Nonstop to the beach
We reported recently on continuing efforts by Little Rock National Airport, the new Mexican consulate in Little Rock and others to establish scheduled air service between Little Rock and Mexico City. We picked up one more piece of information on international flights after that item appeared. An airport spokesman said Frontier Airlines also has expressed some interest in establishing a Little Rock-Cancun route. Senor Frog's here we come!
If you can't beat them …
The University of Arkansas is bringing together a conference for video game experts this Friday, Sept. 7, in Fayettteville from 8 a.m. to 3 p.m. at the Donald W. Reynolds Center. No, the idea isn't to perfect ways to crack Donkey Kong or Final Fantasy. It is to study the ways by which video games could be employed to teach today's students, increasingly geared to the machines. Speakers include a maker of games about social and political issues and UA grads Jason and Sunny Cerchie, who create content for the Electric Sheep Co., a virtual world in which gamers build houses and businesses, sell goods, meet, go to school or simply wander around. Academics who study video and computer games also will speak. There will be displays of games and related gear. A student panel is planned, but it's not clear if it includes a true expert — a 20-something accustomed to pulling successive all-nighters while guzzling Diet Cokes and madly thumbing a game controller. If such an expert is needed, an editor here has a lead on finding one.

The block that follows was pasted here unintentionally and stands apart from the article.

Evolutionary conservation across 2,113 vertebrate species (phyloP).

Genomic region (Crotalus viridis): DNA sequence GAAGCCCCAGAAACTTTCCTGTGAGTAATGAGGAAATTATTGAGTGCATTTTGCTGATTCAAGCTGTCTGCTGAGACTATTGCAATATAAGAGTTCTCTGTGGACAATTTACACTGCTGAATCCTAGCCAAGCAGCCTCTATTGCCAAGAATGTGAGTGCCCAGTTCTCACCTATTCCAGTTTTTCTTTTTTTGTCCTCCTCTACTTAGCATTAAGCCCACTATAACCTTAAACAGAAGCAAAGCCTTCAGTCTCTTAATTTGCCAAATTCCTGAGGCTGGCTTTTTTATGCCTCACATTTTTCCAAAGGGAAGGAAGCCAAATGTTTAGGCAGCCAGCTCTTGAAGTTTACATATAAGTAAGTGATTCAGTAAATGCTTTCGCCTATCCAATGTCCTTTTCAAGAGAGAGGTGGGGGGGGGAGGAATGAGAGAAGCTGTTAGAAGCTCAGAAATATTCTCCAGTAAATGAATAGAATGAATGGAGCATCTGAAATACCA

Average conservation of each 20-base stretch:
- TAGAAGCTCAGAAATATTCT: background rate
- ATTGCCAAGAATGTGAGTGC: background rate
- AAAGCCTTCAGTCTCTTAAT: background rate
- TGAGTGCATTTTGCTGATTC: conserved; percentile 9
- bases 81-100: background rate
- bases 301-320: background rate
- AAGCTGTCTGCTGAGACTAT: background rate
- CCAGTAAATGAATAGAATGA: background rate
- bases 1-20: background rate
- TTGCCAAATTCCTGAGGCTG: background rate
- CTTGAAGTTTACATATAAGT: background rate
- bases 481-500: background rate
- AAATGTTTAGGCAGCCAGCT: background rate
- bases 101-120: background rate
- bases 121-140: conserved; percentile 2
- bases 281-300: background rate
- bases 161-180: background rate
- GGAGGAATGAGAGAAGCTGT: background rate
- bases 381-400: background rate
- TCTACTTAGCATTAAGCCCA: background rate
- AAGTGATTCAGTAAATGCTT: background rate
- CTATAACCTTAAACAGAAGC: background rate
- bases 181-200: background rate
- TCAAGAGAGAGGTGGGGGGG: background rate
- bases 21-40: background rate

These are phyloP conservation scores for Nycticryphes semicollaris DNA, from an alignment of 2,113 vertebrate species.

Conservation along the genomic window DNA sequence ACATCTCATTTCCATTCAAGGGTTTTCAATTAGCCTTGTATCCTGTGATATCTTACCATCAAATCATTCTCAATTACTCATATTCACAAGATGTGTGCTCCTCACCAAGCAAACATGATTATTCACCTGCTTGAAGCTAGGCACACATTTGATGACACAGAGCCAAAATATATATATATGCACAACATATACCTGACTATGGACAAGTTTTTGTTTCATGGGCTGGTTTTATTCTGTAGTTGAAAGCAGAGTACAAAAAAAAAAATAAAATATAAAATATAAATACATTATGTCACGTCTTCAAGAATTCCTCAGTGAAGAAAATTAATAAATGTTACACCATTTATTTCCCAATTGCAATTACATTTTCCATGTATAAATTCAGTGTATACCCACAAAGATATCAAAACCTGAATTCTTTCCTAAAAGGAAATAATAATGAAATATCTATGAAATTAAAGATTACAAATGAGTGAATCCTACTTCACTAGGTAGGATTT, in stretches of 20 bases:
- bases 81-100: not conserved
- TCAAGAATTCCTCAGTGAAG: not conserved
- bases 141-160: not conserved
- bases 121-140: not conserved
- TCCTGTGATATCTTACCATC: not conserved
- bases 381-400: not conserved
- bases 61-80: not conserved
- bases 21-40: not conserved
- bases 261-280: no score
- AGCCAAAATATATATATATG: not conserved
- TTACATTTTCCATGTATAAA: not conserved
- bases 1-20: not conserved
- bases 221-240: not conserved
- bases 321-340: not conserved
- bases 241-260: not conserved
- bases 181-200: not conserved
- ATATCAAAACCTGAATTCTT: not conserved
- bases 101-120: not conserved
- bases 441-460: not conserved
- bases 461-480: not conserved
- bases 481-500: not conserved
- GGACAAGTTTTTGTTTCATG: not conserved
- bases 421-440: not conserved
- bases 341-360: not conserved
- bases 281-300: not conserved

A reader asks about the giant “jumbotron” screens going up on freeways in Central Arkansas — up but bearing no messages.
Glenn Bolick of the Highway and Transportation Department says 19 of the new message boards, known as variable monitors, ARE activated, those in the Pine Bluff area. Another 21 signs erected on Little Rock-area roadways will be activated in the second phase of the program. But that doesn't mean you'll see messages on them routinely.
The federal government is helping pay for the $3.8 million project because the first priority is to use the signs to provide information in the case of a chemical stockpile emergency at the Pine Bluff Arsenal, where destruction of outdated munitions is underway. They would guide evacuating traffic. The monitors also can be used to display other information — about weather and traffic conditions, Amber Alerts and the like. But the monitors will be used sparingly, a spokesman said, lest motorists become accustomed to ignoring routine messages. The installations include cameras and flashing beacons.